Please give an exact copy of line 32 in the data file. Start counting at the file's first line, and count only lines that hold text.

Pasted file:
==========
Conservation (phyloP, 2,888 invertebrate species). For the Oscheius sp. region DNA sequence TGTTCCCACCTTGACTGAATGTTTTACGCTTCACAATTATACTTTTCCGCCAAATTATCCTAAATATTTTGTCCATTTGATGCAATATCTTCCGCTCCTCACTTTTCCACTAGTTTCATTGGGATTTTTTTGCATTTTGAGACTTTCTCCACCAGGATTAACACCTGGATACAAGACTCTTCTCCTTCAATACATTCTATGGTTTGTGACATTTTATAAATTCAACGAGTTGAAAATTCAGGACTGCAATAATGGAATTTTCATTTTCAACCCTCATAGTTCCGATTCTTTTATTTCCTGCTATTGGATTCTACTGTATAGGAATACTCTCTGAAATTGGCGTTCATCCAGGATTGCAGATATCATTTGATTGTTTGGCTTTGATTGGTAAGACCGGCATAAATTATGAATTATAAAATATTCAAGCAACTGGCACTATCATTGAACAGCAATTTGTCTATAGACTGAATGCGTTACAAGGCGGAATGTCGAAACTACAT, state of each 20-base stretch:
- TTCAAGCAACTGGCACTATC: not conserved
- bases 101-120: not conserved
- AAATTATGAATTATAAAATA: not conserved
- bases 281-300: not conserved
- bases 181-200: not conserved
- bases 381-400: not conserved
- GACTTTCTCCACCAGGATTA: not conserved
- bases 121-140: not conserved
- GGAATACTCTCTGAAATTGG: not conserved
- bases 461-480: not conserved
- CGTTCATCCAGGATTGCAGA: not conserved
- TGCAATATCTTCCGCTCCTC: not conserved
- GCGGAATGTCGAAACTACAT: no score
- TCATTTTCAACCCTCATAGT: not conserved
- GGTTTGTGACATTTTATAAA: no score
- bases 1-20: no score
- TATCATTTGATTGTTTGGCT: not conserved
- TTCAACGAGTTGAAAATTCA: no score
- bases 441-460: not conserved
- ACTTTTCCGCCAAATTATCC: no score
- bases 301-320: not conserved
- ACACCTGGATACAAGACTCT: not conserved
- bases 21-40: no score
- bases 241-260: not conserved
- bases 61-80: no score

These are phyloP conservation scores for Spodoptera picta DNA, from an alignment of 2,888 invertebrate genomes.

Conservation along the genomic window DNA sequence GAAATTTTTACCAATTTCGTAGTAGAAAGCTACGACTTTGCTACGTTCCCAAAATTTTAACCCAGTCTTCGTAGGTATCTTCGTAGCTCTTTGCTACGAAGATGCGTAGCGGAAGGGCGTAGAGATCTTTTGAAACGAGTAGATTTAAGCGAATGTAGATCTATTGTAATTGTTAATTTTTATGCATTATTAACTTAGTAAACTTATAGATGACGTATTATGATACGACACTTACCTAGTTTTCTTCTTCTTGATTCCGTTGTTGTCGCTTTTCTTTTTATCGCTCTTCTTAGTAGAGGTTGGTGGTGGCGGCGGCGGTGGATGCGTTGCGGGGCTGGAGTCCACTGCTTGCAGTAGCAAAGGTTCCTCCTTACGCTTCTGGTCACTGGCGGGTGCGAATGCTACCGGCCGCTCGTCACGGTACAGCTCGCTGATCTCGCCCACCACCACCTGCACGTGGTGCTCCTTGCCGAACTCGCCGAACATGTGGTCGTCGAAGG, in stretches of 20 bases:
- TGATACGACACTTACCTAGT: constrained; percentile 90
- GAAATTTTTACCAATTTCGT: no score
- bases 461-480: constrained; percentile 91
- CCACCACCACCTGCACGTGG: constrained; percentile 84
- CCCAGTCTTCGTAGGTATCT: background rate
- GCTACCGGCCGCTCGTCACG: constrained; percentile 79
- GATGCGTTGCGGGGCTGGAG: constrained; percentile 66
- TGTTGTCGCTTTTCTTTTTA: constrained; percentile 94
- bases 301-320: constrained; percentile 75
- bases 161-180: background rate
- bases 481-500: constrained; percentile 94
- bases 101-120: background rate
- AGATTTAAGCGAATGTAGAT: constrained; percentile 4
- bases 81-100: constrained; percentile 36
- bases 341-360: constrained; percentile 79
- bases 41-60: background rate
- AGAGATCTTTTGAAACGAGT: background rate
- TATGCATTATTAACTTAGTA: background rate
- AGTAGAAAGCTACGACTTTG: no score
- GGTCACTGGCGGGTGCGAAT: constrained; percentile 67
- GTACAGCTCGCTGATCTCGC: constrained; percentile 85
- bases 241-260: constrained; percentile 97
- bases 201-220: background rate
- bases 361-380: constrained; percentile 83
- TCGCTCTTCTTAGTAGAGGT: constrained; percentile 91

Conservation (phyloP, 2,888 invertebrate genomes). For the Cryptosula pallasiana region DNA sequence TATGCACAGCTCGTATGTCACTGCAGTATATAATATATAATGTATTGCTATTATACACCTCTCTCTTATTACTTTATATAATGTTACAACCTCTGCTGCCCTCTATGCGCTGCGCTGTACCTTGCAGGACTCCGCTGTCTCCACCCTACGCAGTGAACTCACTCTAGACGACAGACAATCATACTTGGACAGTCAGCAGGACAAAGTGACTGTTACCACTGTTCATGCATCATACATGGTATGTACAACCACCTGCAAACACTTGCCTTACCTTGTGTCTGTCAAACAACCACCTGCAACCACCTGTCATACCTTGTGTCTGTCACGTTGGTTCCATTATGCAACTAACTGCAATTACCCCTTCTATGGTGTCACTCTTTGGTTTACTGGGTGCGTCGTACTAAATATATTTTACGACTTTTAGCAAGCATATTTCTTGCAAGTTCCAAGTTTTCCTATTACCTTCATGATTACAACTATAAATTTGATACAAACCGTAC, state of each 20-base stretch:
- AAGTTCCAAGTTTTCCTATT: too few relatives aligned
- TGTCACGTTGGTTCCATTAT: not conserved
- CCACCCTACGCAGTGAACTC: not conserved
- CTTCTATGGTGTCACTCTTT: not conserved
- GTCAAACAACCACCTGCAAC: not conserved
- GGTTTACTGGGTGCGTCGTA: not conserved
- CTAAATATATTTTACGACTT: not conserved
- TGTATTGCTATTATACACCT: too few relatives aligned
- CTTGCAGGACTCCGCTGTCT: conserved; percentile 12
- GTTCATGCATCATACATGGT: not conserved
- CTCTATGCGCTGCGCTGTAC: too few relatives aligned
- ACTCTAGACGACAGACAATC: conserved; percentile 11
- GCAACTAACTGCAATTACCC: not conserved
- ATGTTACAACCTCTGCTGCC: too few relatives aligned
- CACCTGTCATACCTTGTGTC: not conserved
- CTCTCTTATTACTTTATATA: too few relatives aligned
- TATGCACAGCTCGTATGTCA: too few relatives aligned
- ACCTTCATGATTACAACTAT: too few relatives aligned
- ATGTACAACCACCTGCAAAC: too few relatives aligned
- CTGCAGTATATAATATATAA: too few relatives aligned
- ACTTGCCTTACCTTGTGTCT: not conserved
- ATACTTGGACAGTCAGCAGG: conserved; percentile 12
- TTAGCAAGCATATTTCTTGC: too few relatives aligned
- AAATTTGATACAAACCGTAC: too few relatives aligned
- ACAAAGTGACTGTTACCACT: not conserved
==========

- CCACCACCACCTGCACGTGG: constrained; percentile 84